I’m going to mix things up a little for today’s blog. I’ve invited my daughter, Alexis, to write about her recent experience and how it has changed her. I hope you enjoy reading it as much as I did. Let me introduce Alexis……..
“I am writing this today as a changed person. As cliché as that might sound, I know deep in my heart that I am not the same person I was a week ago. This past week I had the wonderful opportunity to travel to Nicaragua on a Medical/Public Health Global Brigades trip through Saint Louis University. Going into it, my intention was being able to see a different part of the world as a replacement for studying abroad. However, I started questioning my decision the nights before, because I had just realized that I had no idea what I had just gotten myself into. I was going to be traveling to a third world country with no phone service and people I hardly knew. I was always one to stay in my comfort zone, so for me, this was a huge step.
Once we arrived in Nicaragua, we drove to the place where we would be staying, known as our compound. This compound didn’t have clean water, had cold showers, and I was sleeping next to spiders every night. However, we were still given 3 meals a day and the conditions we were living in, as bad as they sound, were much better than the members of the community we were working with.
As much as I would love to write a novel about this trip, I will keep it as short as I can. While we were in Nicaragua, we set up a medical clinic where we worked with 4 Nicaraguan General Practitioners, 2 Gynecologists, and 2 dentists, who barely spoke any English. Through the 3 days that we worked there, we had seen over 1,000 patients, which is unheard of in the United States. We then had 2 days of Public Health where we build 4 latrines and laid down concrete floor for a house. These latrines were going to last these families 20-30 years and we were able to build it for them in a simple day and a half.
Reflecting back on my experience in Nicaragua, I have grown to learn so much about myself. I have realized that you can survive happily with the basics such as food, water, and a roof over your head. As much as I missed my life style at home in the US, it was a much more peaceful way of living in Nicaragua. The people were so much more laid back and genuinely happy than people in the U.S. are. It completely blew my mind that people would walk for over an hour in the 90-degree heat just to receive a small dose of Advil. But never once did they complain. Being immersed in this culture has given me such a better appreciation of life and the gifts we are given. The community has shown me what it is like to be truly happy, and that is a gift I am going to be eternally grateful for. After this past week, I have built a better sense of confidence, something I have always lacked. I was able to get in touch with myself and my inner thoughts and feelings in a way that helped me realize exactly the person I want to become. There are no words to describe how unbelievably incredible this past week has been. I am no longer the person I was before I left on my trip. I am a better, happier, more confident version of myself and I have the beautiful country of Nicaragua to thank for that.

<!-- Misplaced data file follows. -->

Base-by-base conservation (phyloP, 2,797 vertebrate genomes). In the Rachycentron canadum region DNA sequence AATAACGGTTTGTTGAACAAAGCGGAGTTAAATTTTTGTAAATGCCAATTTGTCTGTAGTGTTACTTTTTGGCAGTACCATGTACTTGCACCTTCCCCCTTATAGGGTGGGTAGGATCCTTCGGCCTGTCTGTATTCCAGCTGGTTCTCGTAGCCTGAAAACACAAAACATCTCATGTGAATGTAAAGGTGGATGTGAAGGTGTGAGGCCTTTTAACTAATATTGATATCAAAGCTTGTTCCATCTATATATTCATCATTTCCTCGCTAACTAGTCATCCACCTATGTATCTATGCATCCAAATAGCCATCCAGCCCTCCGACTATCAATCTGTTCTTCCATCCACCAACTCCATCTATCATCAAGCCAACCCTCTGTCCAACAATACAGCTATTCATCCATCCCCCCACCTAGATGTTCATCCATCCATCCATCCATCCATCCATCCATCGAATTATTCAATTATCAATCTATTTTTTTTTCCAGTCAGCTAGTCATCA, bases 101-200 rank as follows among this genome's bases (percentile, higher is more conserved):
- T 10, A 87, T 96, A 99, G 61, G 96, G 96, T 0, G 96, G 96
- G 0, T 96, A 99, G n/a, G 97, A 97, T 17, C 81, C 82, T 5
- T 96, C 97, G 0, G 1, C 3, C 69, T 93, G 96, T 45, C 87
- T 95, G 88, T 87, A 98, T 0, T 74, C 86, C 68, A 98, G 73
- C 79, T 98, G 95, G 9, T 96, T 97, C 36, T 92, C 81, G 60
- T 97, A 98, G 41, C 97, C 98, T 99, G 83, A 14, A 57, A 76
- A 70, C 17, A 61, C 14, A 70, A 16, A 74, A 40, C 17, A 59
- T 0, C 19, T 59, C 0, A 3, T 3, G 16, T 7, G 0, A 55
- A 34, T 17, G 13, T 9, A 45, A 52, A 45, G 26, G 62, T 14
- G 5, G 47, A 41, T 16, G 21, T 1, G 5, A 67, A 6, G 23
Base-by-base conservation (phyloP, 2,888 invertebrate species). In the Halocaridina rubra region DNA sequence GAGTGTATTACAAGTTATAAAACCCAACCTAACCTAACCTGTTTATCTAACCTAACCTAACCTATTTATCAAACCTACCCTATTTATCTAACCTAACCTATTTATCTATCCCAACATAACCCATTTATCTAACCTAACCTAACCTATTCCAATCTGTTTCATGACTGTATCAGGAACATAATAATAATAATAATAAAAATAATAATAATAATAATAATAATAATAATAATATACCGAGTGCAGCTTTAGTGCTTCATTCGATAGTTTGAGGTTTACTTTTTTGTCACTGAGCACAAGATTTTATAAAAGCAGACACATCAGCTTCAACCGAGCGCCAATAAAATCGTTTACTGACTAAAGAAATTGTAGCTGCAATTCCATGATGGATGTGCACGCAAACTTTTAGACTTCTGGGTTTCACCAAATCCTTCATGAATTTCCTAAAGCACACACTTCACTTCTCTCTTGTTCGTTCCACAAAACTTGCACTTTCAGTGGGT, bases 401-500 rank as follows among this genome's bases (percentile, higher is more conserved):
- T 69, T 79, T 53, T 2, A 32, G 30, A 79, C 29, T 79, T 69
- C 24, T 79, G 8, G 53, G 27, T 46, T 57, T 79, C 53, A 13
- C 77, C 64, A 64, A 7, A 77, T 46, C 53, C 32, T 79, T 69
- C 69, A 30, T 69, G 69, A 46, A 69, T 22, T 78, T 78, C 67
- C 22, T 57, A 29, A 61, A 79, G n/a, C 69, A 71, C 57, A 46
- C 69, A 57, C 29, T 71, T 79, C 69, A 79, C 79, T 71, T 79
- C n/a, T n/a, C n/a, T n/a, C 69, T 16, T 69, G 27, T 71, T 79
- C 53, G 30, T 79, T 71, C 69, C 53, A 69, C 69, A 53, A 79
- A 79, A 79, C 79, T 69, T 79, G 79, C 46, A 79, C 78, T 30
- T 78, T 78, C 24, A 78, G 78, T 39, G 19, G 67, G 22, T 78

After having this experience, I would just like to give a couple pieces of advice. STEP OUT OF YOUR COMFORT ZONE. As much as we have all heard this before, I am first-hand experience that it is an incredible feeling to have the confidence to finally do something I am not comfortable with and see the amazing results. It truly is life changing when you decide to take that first big step. Doing so has made me so much more confident in many aspects of my life. On a different note, from this experience, I now realize how important it is to really appreciate the things we have in life. We have all seen pictures of third-world countries in magazines or on the news, but seeing it in person makes it that much more real. I have been in the communities where they live on only a few dollars a day, and they might only have one meal a day. While not all of us are able to be there in person, listening to others experiences and really paying attention to the fact that we are as lucky as we are will give you SUCH a better outlook on life. It will make you happier because you can appreciate everything so much more and realize just how extremely lucky you are. It really puts your problems into perspective.
Overall, this trip has taught me the importance of looking not only at your culture, but others as well. Even though they live so much differently, they are people just like we are. We are people helping people, and once you realize that simple fact, your perspective on the world will change drastically.
Thank you for taking the time to read about my experience, and I appreciate all the support I have received.”